'The lamps are going out all over Europe'
MONSIEUR Brocklebanque had the pleasure of a trip to the European Parliament in Brussels last week.
But the pleasure, it seems, is all the Parliament's.
While Europe is falling apart at the seems, as Athens burns and the people of Madrid fight running battles with police in the streets, things are remarkably sedate in Brussels.
One really wouldn't know the continent was facing financial Armageddon.
And staff at the Parliament are certainly not facing financial meltdown - Mr B learned that when they start there they are entitled to VAT off the first car they buy (hence a lot of 4x4s driving around, in contrast to the armoured cars to be found in many other parts of Europe).
Apparently, the most senior translators (of whom there are many, given all the languages that need to be spoken so the MEPs understand each other, or at least get close to understanding each other) can earn up to £12,000 a month, and need hardly spend any of it, given the bars in the buildings are so heavily subsidised that a glass of beer is as little 85p. Compared to up to £2.80 for a half at bars in the streets nearby.
And then, there are the MEPs themselves. The Parliament is such a gravy train that you can almost see raggy-trousered kids with their noses in the air following a trail of Bisto vapour.
Around £70,000 a year salary, around £3,000 a month expenses (no receipts necessary, of course), and up to £280 a day just for turning up. Aaah, Bisto indeed.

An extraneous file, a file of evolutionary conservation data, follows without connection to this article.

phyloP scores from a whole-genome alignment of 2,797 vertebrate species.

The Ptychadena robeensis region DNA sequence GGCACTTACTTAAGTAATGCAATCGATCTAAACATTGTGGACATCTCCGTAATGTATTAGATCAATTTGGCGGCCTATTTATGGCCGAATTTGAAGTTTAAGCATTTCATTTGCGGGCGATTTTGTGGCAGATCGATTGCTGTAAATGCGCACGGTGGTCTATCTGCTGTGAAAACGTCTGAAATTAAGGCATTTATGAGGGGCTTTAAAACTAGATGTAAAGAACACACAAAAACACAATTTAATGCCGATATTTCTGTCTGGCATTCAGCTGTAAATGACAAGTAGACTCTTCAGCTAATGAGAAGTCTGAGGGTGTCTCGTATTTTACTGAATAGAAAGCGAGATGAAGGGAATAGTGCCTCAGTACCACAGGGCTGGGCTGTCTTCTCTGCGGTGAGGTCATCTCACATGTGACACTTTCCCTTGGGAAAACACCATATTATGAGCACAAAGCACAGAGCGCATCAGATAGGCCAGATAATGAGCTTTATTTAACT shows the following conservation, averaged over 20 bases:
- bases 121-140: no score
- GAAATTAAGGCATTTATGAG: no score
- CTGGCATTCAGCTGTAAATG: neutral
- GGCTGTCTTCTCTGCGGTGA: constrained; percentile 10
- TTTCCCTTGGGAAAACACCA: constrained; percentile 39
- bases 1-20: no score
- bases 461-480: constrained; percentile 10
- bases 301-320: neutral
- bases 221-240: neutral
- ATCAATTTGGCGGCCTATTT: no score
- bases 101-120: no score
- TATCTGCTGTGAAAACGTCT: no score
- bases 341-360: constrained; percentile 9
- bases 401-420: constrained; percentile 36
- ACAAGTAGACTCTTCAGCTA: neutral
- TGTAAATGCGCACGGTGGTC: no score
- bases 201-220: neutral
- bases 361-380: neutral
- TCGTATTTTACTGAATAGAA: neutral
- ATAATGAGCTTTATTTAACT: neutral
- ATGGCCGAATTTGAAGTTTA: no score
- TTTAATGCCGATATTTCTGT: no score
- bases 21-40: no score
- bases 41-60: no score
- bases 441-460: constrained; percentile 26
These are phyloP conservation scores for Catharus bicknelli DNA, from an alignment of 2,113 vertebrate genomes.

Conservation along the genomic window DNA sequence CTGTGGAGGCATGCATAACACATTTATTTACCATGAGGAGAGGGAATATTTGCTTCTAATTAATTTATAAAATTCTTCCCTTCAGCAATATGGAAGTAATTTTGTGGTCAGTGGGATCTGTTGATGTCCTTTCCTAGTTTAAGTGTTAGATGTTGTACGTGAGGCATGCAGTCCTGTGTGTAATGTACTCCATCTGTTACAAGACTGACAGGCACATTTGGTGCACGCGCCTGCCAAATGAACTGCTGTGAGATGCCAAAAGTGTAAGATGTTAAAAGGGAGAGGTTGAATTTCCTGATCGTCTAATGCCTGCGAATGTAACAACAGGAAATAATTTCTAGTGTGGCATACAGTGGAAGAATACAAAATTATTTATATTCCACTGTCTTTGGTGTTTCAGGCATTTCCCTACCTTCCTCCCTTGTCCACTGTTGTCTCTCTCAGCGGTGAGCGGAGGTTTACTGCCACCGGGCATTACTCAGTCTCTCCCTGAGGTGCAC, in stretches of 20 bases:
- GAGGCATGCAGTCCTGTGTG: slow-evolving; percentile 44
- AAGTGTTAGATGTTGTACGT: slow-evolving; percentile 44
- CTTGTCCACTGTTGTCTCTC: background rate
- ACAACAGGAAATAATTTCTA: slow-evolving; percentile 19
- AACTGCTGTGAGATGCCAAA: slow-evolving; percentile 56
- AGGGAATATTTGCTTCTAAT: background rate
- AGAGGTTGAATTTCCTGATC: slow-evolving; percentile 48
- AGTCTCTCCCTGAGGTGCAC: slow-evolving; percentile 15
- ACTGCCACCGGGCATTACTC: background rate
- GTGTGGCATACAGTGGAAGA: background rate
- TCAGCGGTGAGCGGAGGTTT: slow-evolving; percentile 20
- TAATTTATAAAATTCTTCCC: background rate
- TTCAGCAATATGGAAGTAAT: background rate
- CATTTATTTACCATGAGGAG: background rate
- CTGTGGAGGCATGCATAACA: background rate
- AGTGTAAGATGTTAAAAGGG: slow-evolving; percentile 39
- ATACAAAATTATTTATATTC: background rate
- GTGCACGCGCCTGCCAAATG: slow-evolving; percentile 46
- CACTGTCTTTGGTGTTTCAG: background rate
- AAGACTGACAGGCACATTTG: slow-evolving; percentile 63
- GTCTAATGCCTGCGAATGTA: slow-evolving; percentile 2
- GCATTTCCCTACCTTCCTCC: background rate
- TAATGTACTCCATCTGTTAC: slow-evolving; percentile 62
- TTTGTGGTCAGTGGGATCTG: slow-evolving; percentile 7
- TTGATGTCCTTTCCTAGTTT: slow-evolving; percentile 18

But it is quite amazing that they should be so handsomely remunerated, given that it is actually the un-elected European Commission that comes up with all the laws, with MEPs only at best able to endeavour to amend them.
As one MEP remarked to Mr B, "If voting made any difference, they wouldn't let us do it."
MR B remarked lately how he wouldn't say Liverpool council's employment and skills cabinet member Nick Small was publicity hungry, but that he can hear a lens cap being removed at a thousand yards.
But little did Mr B truly realise the lengths to which he will go to get into the public eye.
For as Mr B was walking into a mightily fine reception at the Palais de Beux-Arts in Brussels, who should he bump into but ... Cllr Small himself!
It turned out he was over there for the Committee of the Regions conference, and fresh back from a mission to Latvia, no less!
The squire could see from the good councillor's slightly crestfallen face exactly what he was thinking, and Cllr Small duly remarked: "So, it'll be a Euro special Brocklebank column next week, then?"
At least he was in good humour. For when one delegate innocently asked him if he had been at the Parliament earlier that day for the big photo call of all the politicians who had travelled there, the answer, directed at Mr B with a smirk, "No, didn't know about that one. Wouldn't have missed it if I'd known . . . would I?"